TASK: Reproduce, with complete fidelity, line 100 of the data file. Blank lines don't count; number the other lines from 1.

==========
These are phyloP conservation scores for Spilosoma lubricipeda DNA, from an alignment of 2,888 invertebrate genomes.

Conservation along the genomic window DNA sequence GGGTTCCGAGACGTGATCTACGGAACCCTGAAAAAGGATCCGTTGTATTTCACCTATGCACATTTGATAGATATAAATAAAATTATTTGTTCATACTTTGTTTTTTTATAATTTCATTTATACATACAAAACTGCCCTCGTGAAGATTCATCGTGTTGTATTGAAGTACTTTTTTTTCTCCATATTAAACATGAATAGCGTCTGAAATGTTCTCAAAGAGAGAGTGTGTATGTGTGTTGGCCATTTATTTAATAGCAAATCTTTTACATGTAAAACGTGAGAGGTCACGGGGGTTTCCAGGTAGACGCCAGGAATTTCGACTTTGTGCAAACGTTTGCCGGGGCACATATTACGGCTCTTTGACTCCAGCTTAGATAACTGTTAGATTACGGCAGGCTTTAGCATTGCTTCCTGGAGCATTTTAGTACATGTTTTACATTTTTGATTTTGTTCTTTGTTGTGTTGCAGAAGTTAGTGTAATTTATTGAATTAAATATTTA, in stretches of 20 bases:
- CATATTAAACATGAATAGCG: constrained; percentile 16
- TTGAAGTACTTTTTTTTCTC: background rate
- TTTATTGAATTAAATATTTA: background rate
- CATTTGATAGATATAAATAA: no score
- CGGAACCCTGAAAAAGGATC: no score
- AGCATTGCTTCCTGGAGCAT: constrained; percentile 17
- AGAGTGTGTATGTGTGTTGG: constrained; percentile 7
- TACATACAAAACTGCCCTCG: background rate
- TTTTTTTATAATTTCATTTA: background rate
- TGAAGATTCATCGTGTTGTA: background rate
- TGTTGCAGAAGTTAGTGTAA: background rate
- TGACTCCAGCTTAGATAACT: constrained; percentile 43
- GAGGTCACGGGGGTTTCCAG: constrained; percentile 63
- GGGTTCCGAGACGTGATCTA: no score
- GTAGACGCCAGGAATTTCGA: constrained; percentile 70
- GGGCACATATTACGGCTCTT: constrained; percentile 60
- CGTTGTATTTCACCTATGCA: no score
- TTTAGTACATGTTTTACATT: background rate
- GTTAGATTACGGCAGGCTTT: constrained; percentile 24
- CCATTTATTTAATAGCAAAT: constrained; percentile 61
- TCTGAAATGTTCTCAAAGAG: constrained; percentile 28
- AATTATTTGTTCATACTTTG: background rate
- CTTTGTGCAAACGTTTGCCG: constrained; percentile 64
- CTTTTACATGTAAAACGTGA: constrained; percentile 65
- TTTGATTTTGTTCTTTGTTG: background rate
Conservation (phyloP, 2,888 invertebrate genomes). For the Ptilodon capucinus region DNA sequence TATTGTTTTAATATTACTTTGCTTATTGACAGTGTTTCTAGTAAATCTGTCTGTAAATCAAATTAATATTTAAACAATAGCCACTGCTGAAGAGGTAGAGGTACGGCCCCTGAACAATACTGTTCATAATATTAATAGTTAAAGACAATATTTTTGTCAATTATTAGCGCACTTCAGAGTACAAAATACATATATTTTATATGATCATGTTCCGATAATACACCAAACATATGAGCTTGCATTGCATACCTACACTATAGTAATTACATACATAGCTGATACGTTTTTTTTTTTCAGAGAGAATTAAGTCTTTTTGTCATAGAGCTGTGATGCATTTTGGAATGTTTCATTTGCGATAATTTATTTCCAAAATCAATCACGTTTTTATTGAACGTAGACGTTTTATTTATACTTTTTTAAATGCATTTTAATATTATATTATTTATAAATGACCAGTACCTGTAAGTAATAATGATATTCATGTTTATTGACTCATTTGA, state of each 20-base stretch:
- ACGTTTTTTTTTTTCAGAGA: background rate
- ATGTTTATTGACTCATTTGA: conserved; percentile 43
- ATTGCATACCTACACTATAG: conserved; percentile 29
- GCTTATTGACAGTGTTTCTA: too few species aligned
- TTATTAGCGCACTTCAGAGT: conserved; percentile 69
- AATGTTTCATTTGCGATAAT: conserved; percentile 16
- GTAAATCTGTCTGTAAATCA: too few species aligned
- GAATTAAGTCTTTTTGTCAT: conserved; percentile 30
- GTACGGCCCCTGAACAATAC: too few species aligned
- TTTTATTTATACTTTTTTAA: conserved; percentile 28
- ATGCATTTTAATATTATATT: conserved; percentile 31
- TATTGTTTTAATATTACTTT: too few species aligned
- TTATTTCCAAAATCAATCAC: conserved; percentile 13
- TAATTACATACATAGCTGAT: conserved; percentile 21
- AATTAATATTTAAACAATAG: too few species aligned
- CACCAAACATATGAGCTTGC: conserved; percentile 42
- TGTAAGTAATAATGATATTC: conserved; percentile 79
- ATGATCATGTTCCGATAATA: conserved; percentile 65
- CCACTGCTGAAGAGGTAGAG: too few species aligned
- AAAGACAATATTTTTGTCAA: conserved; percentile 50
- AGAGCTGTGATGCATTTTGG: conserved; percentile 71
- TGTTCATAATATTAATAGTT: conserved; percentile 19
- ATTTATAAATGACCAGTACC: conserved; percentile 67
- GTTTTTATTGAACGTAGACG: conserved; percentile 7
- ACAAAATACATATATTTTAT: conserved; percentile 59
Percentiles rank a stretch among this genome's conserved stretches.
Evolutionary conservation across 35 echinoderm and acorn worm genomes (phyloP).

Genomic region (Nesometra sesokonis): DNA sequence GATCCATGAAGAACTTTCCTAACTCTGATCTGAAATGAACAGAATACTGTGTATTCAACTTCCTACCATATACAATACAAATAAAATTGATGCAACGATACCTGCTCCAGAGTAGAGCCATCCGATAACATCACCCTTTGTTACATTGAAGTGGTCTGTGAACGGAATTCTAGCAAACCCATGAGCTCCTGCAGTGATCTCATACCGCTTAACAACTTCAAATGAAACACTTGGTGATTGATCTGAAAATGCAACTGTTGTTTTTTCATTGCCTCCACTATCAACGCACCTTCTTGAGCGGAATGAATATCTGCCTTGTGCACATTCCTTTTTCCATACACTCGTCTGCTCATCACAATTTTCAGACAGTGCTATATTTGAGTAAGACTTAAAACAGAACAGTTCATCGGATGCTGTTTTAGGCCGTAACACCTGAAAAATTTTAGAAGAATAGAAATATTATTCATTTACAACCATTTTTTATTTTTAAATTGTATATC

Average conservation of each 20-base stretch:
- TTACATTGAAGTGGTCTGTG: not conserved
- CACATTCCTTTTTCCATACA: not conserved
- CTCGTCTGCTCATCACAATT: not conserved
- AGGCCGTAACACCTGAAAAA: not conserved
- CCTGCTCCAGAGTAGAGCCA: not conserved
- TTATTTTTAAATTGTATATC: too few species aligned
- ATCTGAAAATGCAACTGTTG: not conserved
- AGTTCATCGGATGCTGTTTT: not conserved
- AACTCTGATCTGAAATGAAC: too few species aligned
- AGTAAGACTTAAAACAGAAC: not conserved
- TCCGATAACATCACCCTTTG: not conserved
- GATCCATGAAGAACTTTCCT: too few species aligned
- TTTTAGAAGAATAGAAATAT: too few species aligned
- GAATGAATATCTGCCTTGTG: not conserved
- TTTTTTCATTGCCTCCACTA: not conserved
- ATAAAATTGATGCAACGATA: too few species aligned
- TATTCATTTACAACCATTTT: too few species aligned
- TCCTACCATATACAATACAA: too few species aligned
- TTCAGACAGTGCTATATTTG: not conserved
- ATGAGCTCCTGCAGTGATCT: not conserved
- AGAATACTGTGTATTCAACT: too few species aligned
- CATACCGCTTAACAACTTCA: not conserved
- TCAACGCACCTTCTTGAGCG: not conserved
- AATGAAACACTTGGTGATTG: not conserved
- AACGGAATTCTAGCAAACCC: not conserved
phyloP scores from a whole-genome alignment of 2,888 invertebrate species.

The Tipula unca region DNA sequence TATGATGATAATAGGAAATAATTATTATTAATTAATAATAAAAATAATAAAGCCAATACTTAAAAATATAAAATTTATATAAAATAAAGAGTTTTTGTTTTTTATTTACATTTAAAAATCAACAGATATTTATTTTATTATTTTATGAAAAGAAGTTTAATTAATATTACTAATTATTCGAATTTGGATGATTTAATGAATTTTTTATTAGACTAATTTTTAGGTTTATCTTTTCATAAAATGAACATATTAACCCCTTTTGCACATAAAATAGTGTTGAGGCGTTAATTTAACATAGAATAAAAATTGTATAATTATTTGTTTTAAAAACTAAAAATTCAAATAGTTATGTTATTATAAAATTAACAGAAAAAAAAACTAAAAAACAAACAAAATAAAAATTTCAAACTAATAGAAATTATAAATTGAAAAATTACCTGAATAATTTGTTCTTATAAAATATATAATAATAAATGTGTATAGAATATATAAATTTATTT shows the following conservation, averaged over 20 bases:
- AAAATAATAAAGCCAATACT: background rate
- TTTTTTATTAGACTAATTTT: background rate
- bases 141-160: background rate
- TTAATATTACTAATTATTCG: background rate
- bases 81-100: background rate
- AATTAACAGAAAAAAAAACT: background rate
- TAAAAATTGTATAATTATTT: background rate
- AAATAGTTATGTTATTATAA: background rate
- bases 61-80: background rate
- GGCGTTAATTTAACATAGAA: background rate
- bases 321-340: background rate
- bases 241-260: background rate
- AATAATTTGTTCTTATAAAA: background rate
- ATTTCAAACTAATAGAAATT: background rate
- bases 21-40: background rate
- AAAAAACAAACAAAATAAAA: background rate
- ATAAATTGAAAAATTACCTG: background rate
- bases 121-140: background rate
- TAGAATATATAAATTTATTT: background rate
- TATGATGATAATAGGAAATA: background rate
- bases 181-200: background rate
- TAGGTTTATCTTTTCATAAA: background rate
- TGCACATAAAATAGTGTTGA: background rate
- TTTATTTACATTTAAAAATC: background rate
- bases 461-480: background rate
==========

- AAAAAACAAACAAAATAAAA: background rate